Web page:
Electric and Dielectric Properties of Cr-Ga Substituted BaM Hexaferrites for HighFrequency Applications Ihsan Ali, M. U. Islam, M. S.

 Awan & Mukhtar Ahmad

Journal of Materials Engineering and Performance ISSN 1059-9495 J. of Materi Eng and Perform DOI 10.1007/s11665-013-0562-7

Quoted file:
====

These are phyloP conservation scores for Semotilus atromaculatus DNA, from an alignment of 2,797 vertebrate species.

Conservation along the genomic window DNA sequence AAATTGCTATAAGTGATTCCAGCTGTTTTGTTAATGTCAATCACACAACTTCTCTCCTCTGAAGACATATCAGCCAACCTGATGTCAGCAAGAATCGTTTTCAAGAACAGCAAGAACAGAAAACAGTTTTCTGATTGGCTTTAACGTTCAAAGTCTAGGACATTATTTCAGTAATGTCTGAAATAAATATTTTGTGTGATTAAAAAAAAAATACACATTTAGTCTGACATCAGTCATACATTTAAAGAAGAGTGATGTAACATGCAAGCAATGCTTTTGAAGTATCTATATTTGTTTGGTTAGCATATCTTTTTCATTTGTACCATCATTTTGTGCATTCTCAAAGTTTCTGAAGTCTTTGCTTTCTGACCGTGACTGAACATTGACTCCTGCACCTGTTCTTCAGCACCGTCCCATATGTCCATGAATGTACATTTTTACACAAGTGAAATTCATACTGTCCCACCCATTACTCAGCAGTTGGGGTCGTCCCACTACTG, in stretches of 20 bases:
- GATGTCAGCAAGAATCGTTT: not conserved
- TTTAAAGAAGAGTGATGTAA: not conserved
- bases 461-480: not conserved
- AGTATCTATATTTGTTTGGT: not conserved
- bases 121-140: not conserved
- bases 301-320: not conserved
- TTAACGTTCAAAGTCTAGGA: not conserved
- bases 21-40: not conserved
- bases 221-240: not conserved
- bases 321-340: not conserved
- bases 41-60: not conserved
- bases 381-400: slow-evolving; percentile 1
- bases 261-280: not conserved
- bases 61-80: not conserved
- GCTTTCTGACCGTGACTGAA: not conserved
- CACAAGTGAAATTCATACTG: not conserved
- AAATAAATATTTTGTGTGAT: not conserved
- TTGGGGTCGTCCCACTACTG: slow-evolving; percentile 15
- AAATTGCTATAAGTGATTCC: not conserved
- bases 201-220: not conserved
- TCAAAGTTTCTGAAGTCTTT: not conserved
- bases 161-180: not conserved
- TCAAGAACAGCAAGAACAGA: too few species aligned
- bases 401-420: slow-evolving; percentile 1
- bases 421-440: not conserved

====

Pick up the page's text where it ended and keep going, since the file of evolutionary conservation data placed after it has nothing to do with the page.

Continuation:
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Author's personal copy JMEPEG DOI: 10. Ga(NO3)3Æ4H2O (99. while the reflection coefficient decreases with the increase of frequency as well as with the increase of Cr-Ga contents.9%. Department of Physics. 2).0-0. Islam. The effects of Cr-Ga substitution on the structural and magnetic properties of hexaferrites (BaFe12O19) synthesized by sol-gel autocombustion route have already been reported in our recent publication (Ref 11). Keywords AC conductivity. hexaferrites 1. Sigma Aldrich). Cold isostaticpressing technique has been used to press the as-prepared powders into pellets. in revised form March 21. This makes the dielectric constant and magnetic permeability of the material equal to each other. The magnetic loss enhances. and Mukhtar Ahmad (Submitted January 14. The Citric acid was added into the prepared aqueous solution and kept the molar ratio between metal and citric acid 1:1. Applichem). 33%) were dissolved in minimum amount of de-ionized water in a 1000 mL Pyrex beaker. The essential conditions required to be satisfied by lossy materials are. 0. Room-temperature DC resistivity enhances with the substitution of Cr-Ga contents. The pH value of the solution was maintained at about 7 using the ammonia solution. thus reducing the emerging wave to an acceptably low magnitude (Ref 9.U.com and muislampk@ yahoo.4) are synthesized by means of a sol-gel autocombustion technique. These materials are useful for applications such as permanent magnets. Awan. these materials are potential candidates for high-frequency applications in GHz range. Introduction M-type hexaferrites MFe12O19 (M = Ba. the incident electromagnetic waves must enter and be attenuated rapidly through the material layer.1. Spineltype ferrites are limited in the applied frequency range because of their SnoekÕs limit is very much small because of imaginary part of the permeability that is considerably lowered in GHz range (Ref 2).com. Sigma Aldrich). The solution was continuously stirred and heated at a constant temperature of 80 °C on a hot plate magnetic stirrer. and as components in microwave devices because of their higher intrinsic coercivity. Fe(NO3)3Æ9H2O (98%. 0. 0.1007/s11665-013-0562-7 ÓASM International 1059-9495/$19.S. The dielectric properties of ferrites depend on various factors such as method of preparation. COMSATS Institute of Information Technology. condition. Second. camouflaging and attenuations of electromagnetic interference.ap@gmail.0. 10). Pakistan. Center for Micro and Nano Devices. Multan 60800. 2. The calculated amounts of starting materials Ba(NO3)2 (99%.S. Sr) are very important ferromagnetic oxides. Cr(NO3)3Æ4H2O (99%.3. and low cost. The natural resonance occurs in the GHz range because of their in-plane anisotropy and therefore. DC resistivity. 2013. and M. The dielectric constant and dielectric tangent loss decrease. microstructure and the amount and type of the substitution (Ref 3). Sigma Aldrich) and ammonia solution (Riedel-Dehaen.4) hexaferrites has been sighted in the literature to the best of our knowledge. M. The solution was slowly evaporated until the mixture turned into a viscous gel. the matching of characteristic impedance with intrinsic impedance of free space is the first Ihsan Ali. The temperature dependence of the DC resistivity shows the semiconducting nature. Department of Physics. Ferrites are used at microwave frequencies because of high magnetocrystalline anisotropy which resulted in very low residual losses (Ref 4-7).2. Islam. The major aim of the present study is to enhance the electric and dielectric properties of single-phase BaM hexaferrites to make them suitable for high-frequency applications such as microwave radiations absorption. M. Bahauddin Zakariya University. Islamabad.4) were synthesized using the sol-gel autocombustion technique.0-0. large crystal anisotropy. Contact e-mails: ihsanali. Owing to improved properties. M. high density recording media. while AC conductivity increases with the increasing applied field frequency in the range of 1 MHz-3 GHz consistent with KoopÕs theory and Maxwell-WagnerÕs bi-layer model. radar absorbing purposes. dielectric tangent loss. Materials and Methods M-type hexaferrites with nominal composition BaCrxGax Fe12À2xO19 (x = 0. chemical composition. M-type hexaferrites are special type of absorbing materials because of their dielectric and magnetic losses in microwave frequency range. The temperature of the hot plate magnetic stirrer was increased up to about 200 °C for the ignition of the Journal of Materials Engineering and Performance . 2013) Single-phase Cr-Ga-substituted BaM hexaferrites with chemical formula BaCrxGaxFe1222xO19 (x = 0. and Mukhtar Ahmad. it is possible to use these materials as high-frequency absorber (Ref 7-9). dielectric constant. These materials are very stable at high frequencies because of high electric resistivity (Ref 1.00 Electric and Dielectric Properties of Cr-Ga Substituted BaM Hexaferrites for High-Frequency Applications Ihsan Ali.U. Pakistan. No comprehensive report about the electric and dielectric properties of BaCrxGaxFe12À2xO19 (x = 0. and 0. Awan.